Customer relations over time require us to shift with our customers as their goals change, but we can only accomplish this move when we take the time to ask our customers to clearly articulate what they hope to accomplish.
Share your Knowledge
What do you know? Who else could benefit from knowing the same things?
Knowledge is rarely a commodity. Rather, the delivery and the execution of knowledge become the cornerstones of our business model. Therefore, you can develop customer relations by sharing your expertise. Through blogs, white papers, social media posts, and other forms of outreach, you can let customers and potential customers share what you know. That builds trust and helps with customer acquisition.
Putting what you know into practice can be monetized. Speaking directly to customers about what you know contributes to building a direct relationship.
Treat Clients as Individuals
Consider your experiences as a consumer: what makes you want to frequent your favorite restaurant or store?
Chances are, significant elements of your attraction to these favorites are the personal relationships connected to these places. You’re made to feel important as if your needs are specific to you, and that business is ready to help you navigate your challenges.
Remember that your customers appreciate the same kind of attention. While it’s true that most people can be placed in specific customer segments, no one wants to feel like they’ve been packaged with someone else. Returning customers remain loyal because of how they’re treated. Generous loyalty programs help customers feel seen and may provide your business with unique marketing opportunities.
Efficient customer service includes surpassing customer expectations as a practice, not as a gift.
Support the efforts of your team, to be honest during the sales process so that they aren’t making promises the company can’t keep just to bag a client. Manage customer expectations: let them know what you’ll deliver, how, and when. “Managing” is guiding in this sense, not working to diminish whatever expectations a customer brings to your business.
Focus on providing an excellent customer experience, and make aggressive changes when the experience isn’t meeting expectations. The poor customer experience is your Kryptonite. It will kill your business.
Customer relationships that are centered on service will appropriately keep appreciation an important element of a business’s practices.
Connecting The Dots: The UNITE Business Model Framework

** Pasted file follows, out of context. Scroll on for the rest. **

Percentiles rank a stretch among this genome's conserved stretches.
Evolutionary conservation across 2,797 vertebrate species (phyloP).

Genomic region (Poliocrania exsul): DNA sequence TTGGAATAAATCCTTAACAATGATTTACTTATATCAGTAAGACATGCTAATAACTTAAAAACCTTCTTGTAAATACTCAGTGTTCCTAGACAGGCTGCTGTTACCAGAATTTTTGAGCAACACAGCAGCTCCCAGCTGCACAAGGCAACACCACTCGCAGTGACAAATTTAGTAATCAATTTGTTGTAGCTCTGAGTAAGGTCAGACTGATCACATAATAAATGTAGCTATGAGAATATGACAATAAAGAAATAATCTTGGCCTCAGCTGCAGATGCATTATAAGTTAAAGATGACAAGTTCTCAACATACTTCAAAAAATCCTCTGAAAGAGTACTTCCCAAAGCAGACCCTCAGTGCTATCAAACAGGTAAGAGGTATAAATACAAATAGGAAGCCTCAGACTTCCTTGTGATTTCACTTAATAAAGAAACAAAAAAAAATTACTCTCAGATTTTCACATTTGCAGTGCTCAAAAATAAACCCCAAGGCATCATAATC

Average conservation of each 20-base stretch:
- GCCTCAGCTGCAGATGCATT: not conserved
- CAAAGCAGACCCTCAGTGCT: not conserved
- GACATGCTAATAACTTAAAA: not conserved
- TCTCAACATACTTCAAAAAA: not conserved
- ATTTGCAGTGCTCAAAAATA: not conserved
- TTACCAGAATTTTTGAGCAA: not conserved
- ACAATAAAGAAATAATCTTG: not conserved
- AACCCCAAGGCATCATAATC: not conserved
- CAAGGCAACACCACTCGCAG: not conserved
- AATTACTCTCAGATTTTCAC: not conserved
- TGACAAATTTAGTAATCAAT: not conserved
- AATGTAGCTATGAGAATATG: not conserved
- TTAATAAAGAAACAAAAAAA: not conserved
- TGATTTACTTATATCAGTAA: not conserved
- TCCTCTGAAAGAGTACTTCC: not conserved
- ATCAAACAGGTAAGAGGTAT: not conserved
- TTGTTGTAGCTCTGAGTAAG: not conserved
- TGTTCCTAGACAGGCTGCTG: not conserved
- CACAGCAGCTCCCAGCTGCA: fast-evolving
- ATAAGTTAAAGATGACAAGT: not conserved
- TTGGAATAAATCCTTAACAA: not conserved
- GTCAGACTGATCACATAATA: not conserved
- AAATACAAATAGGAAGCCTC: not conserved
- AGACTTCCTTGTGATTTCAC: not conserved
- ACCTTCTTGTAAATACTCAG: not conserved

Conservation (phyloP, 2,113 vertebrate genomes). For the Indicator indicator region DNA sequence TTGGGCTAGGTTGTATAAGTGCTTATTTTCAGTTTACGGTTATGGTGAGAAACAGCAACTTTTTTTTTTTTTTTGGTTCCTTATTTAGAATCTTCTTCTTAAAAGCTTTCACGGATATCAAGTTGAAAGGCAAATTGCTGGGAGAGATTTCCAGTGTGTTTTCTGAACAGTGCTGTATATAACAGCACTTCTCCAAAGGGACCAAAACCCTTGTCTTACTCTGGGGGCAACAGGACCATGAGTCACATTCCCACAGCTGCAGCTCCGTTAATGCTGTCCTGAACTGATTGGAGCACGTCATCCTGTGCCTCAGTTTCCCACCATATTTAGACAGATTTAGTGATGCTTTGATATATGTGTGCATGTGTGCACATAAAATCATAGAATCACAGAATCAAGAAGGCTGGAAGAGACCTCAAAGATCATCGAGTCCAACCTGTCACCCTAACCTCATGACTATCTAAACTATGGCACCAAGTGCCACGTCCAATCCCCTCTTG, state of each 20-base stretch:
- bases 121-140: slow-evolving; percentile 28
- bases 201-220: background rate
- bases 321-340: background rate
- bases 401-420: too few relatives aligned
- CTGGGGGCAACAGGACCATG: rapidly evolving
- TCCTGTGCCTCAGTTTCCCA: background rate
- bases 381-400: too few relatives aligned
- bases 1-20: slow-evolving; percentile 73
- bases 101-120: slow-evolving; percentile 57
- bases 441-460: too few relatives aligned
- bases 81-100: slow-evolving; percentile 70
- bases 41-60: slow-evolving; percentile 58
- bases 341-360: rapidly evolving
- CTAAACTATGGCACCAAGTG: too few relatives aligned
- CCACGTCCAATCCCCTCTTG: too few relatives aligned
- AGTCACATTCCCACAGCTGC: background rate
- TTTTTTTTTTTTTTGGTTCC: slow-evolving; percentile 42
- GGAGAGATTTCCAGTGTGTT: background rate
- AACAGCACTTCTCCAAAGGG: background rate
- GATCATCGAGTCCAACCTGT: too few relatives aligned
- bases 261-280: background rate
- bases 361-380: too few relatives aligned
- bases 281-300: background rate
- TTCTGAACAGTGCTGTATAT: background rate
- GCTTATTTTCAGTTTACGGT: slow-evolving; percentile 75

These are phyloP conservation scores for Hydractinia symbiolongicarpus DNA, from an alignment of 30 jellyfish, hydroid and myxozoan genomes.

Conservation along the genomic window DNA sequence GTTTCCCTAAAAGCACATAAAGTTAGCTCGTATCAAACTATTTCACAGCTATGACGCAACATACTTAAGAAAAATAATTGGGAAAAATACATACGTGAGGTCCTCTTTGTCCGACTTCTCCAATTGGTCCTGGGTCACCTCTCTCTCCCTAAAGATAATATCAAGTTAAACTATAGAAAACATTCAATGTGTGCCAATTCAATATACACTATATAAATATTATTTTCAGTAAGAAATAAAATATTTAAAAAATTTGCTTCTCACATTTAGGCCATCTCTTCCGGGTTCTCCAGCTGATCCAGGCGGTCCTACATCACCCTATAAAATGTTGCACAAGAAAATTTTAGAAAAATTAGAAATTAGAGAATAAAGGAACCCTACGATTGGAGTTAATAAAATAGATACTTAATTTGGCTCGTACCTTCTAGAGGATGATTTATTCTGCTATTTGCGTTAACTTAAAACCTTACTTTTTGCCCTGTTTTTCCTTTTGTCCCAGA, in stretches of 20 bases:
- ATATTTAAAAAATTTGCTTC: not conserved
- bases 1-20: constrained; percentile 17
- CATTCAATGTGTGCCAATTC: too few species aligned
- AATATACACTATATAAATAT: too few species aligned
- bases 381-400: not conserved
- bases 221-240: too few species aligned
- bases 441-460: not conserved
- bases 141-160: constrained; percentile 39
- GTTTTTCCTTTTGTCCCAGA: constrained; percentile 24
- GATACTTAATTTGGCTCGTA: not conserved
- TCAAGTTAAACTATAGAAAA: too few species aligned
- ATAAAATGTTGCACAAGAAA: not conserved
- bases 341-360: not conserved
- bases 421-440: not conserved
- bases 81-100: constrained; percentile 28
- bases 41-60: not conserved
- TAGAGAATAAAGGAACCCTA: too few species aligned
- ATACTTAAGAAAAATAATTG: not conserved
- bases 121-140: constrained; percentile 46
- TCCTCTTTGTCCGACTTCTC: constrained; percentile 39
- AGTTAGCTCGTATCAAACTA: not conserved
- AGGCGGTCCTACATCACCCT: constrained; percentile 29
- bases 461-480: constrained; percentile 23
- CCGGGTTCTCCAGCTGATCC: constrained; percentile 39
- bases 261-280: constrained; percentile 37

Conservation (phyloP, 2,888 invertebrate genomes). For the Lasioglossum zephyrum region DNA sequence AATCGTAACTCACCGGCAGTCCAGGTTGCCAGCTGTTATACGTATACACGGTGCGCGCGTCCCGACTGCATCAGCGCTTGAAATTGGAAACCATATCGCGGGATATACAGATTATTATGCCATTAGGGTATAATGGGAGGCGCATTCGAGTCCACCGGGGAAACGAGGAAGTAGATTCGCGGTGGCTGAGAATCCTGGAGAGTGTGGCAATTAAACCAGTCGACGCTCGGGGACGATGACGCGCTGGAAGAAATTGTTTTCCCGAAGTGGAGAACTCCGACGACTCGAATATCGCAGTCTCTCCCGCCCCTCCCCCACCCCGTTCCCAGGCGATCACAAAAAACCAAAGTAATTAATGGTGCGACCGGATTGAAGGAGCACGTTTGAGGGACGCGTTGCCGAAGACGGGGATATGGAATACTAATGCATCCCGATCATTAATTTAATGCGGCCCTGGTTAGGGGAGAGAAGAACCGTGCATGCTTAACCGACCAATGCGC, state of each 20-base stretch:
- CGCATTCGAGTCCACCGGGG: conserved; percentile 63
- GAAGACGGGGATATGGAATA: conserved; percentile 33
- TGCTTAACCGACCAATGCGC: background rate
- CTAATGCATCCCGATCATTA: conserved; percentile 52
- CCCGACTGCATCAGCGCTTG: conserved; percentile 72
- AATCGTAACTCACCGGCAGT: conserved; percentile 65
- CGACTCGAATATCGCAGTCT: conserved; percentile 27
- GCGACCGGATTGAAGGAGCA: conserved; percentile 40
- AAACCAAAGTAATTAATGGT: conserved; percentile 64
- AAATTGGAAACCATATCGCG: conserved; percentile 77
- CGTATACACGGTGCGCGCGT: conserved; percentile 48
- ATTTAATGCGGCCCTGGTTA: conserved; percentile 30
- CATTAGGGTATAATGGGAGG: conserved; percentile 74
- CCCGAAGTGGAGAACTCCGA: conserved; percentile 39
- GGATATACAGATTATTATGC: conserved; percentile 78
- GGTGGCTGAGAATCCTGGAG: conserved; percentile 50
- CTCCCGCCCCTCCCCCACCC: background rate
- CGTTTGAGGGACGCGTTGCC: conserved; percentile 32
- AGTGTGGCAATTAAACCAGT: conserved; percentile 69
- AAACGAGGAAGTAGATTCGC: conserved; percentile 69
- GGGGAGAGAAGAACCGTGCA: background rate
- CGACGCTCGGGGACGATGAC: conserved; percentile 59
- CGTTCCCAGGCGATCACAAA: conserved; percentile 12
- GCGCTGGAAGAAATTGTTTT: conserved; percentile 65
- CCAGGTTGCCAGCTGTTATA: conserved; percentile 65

How to Create Innovation includes a number of canvases that focus on value creation and finding the right business model to meet your customer segment and customer needs. The framework is built to inspire drastic changes that help you find a competitive advantage. Our hope is that your company grows through business model innovation, and so we again encourage you to look deeper into our website and the book.
Here is a summary of the key ingredients of the framework:
The centerpiece is the Business Model Canvas, which covers the six main areas of a Business Model (the Operating, Value, Service, Experience, Cost, and Revenue Models).
A Business Model can be broken out into its numerous aspects. Depending on what challenges you face, you can zoom in on your area of interest using an appropriate tool or canvas:
- Your Business Intention and objectives as well as your Massive Transformative Purpose summarize your drivers and give direction to what you do.
- The Value Proposition Canvas details the central components of your offering (the product or service).
- To dig into your Customer Segments, work with data-driven Personas.
- The JTBD Customer Job Statement and Job Map frame the JTBD of your customers.
- The Business Model Environment puts your Business Model in a market context composed of emerging trends and disruptive forces.
- The Innovation Culture Canvas helps you understand and consciously shape a culture that supports innovation.
- The Innovation team structure enables you to draft a team structure for your innovation initiative.
- Using learning and growth metrics, you can measure progress at the initial stages of development. These metrics help you focus on what really matters instead of creating a detailed business plan that will not really help you. Later on, you can expand the financial aspect of the Revenue and Cost Models with a full business case.
- The Operating Model Canvas helps you think through the Operating Model.